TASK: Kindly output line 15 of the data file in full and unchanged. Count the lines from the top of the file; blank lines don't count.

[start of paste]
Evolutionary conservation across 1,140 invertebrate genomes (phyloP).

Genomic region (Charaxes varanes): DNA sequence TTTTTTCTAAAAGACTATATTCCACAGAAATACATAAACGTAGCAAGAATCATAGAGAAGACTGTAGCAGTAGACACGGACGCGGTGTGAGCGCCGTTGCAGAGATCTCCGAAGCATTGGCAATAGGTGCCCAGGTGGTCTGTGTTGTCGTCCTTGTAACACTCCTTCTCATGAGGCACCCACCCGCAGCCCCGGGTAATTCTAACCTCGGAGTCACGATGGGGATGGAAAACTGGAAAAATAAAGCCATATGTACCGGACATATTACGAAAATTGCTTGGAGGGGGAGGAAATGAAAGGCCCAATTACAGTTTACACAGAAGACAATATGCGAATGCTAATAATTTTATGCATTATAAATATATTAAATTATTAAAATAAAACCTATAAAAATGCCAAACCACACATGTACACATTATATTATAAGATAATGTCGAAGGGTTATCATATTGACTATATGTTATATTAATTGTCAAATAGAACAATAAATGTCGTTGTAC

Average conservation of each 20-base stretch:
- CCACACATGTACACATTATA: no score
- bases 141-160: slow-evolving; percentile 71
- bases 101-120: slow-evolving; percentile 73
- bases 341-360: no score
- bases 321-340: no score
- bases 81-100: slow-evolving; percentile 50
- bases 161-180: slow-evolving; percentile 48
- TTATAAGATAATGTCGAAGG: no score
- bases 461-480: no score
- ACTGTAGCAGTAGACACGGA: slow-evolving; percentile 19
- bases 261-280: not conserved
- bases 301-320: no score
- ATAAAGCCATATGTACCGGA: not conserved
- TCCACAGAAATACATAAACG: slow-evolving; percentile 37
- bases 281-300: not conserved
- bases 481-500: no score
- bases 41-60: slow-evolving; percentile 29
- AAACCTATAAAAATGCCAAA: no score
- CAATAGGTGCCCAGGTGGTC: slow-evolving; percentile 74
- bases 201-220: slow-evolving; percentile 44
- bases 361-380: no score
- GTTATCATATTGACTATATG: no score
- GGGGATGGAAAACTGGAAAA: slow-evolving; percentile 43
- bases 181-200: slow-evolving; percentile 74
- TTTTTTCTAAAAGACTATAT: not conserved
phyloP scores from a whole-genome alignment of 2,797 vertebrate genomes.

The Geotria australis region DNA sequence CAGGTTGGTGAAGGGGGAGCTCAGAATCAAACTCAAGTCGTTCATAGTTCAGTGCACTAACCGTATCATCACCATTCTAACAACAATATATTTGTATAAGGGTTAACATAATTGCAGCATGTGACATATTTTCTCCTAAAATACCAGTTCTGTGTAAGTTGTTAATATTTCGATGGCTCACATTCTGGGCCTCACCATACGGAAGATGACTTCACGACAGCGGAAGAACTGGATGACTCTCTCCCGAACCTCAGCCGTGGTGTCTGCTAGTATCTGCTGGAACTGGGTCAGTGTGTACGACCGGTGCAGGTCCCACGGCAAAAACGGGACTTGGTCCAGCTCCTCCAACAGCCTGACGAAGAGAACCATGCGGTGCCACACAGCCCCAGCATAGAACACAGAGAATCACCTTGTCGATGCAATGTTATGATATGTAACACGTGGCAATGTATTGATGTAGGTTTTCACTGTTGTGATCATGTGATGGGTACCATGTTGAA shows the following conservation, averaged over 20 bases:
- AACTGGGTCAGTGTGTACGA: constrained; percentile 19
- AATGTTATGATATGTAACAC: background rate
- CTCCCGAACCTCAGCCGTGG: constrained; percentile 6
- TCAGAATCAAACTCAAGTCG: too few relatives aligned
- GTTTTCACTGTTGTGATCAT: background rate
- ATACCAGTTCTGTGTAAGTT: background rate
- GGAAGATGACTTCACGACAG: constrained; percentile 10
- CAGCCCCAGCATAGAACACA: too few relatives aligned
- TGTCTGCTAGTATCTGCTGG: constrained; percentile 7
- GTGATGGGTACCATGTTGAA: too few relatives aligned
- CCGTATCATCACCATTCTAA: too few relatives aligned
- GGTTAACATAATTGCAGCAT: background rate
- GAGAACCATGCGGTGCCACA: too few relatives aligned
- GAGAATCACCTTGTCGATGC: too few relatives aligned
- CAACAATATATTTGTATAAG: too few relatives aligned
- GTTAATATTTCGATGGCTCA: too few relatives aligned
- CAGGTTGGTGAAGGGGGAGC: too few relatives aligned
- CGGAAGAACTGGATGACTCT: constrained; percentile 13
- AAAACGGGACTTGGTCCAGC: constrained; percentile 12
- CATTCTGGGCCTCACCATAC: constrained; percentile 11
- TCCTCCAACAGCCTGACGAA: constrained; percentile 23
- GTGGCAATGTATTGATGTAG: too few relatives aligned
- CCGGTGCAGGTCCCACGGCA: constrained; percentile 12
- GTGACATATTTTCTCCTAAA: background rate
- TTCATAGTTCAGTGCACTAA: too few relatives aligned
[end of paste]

- bases 301-320: no score